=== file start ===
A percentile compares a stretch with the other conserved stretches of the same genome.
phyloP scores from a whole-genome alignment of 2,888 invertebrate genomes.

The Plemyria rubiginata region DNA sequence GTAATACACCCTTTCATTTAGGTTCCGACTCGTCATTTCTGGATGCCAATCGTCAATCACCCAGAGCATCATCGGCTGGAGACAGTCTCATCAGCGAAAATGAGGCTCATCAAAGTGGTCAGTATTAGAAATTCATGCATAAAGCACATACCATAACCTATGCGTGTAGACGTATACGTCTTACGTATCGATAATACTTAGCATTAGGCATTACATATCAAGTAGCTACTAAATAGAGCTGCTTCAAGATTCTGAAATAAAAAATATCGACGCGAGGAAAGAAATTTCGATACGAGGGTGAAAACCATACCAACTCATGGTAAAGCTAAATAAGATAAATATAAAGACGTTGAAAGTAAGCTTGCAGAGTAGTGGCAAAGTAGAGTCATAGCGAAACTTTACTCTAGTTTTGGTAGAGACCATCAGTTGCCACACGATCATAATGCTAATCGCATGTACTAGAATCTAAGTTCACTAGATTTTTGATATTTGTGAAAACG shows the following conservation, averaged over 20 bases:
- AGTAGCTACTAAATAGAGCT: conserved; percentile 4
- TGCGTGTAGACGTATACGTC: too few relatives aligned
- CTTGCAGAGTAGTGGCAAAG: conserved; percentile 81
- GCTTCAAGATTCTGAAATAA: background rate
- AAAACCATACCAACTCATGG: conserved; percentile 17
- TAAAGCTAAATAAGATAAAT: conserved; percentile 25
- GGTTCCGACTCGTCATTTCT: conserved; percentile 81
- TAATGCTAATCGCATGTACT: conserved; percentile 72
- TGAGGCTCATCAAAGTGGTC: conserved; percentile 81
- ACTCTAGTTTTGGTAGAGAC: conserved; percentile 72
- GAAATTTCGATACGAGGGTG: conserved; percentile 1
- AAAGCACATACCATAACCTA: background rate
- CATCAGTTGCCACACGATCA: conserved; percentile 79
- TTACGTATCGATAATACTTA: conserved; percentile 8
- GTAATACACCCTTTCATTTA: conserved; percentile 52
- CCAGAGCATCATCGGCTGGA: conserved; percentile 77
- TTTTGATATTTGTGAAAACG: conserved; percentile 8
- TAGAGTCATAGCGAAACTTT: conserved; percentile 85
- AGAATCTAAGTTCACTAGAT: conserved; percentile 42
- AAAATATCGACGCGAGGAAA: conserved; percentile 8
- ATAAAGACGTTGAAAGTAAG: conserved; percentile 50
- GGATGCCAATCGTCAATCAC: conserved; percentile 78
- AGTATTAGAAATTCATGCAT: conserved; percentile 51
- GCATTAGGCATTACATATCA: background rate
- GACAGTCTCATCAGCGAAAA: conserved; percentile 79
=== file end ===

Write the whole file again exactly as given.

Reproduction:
A percentile compares a stretch with the other conserved stretches of the same genome.
phyloP scores from a whole-genome alignment of 2,888 invertebrate genomes.

The Plemyria rubiginata region DNA sequence GTAATACACCCTTTCATTTAGGTTCCGACTCGTCATTTCTGGATGCCAATCGTCAATCACCCAGAGCATCATCGGCTGGAGACAGTCTCATCAGCGAAAATGAGGCTCATCAAAGTGGTCAGTATTAGAAATTCATGCATAAAGCACATACCATAACCTATGCGTGTAGACGTATACGTCTTACGTATCGATAATACTTAGCATTAGGCATTACATATCAAGTAGCTACTAAATAGAGCTGCTTCAAGATTCTGAAATAAAAAATATCGACGCGAGGAAAGAAATTTCGATACGAGGGTGAAAACCATACCAACTCATGGTAAAGCTAAATAAGATAAATATAAAGACGTTGAAAGTAAGCTTGCAGAGTAGTGGCAAAGTAGAGTCATAGCGAAACTTTACTCTAGTTTTGGTAGAGACCATCAGTTGCCACACGATCATAATGCTAATCGCATGTACTAGAATCTAAGTTCACTAGATTTTTGATATTTGTGAAAACG shows the following conservation, averaged over 20 bases:
- AGTAGCTACTAAATAGAGCT: conserved; percentile 4
- TGCGTGTAGACGTATACGTC: too few relatives aligned
- CTTGCAGAGTAGTGGCAAAG: conserved; percentile 81
- GCTTCAAGATTCTGAAATAA: background rate
- AAAACCATACCAACTCATGG: conserved; percentile 17
- TAAAGCTAAATAAGATAAAT: conserved; percentile 25
- GGTTCCGACTCGTCATTTCT: conserved; percentile 81
- TAATGCTAATCGCATGTACT: conserved; percentile 72
- TGAGGCTCATCAAAGTGGTC: conserved; percentile 81
- ACTCTAGTTTTGGTAGAGAC: conserved; percentile 72
- GAAATTTCGATACGAGGGTG: conserved; percentile 1
- AAAGCACATACCATAACCTA: background rate
- CATCAGTTGCCACACGATCA: conserved; percentile 79
- TTACGTATCGATAATACTTA: conserved; percentile 8
- GTAATACACCCTTTCATTTA: conserved; percentile 52
- CCAGAGCATCATCGGCTGGA: conserved; percentile 77
- TTTTGATATTTGTGAAAACG: conserved; percentile 8
- TAGAGTCATAGCGAAACTTT: conserved; percentile 85
- AGAATCTAAGTTCACTAGAT: conserved; percentile 42
- AAAATATCGACGCGAGGAAA: conserved; percentile 8
- ATAAAGACGTTGAAAGTAAG: conserved; percentile 50
- GGATGCCAATCGTCAATCAC: conserved; percentile 78
- AGTATTAGAAATTCATGCAT: conserved; percentile 51
- GCATTAGGCATTACATATCA: background rate
- GACAGTCTCATCAGCGAAAA: conserved; percentile 79